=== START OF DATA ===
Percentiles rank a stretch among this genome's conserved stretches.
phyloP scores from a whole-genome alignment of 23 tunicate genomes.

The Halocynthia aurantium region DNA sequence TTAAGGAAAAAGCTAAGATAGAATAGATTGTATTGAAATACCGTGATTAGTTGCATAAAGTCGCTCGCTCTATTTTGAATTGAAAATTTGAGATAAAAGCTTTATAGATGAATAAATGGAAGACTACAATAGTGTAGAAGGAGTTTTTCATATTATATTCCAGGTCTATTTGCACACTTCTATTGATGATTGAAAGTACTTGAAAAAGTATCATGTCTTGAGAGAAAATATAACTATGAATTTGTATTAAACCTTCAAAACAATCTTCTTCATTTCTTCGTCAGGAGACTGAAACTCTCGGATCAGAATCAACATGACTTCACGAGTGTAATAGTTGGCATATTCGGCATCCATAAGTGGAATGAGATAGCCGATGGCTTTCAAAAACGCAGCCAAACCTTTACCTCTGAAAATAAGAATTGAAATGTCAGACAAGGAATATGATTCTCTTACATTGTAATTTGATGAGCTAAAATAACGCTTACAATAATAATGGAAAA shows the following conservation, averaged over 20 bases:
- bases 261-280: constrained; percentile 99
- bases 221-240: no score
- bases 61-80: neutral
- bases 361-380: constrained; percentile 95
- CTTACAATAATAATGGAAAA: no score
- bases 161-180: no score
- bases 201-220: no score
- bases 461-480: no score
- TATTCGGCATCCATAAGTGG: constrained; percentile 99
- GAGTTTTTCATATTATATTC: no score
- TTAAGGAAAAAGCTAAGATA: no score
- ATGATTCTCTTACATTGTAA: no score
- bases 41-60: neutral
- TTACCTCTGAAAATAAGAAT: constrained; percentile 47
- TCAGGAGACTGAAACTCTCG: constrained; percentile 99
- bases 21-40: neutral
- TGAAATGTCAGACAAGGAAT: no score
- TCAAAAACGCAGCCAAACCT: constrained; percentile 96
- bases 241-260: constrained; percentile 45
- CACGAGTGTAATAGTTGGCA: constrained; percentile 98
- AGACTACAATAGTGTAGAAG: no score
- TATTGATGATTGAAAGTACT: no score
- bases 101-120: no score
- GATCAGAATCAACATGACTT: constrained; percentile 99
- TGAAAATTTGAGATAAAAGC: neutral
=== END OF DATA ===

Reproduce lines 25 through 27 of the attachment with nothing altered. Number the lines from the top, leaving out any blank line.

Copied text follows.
- TATTGATGATTGAAAGTACT: no score
- bases 101-120: no score
- GATCAGAATCAACATGACTT: constrained; percentile 99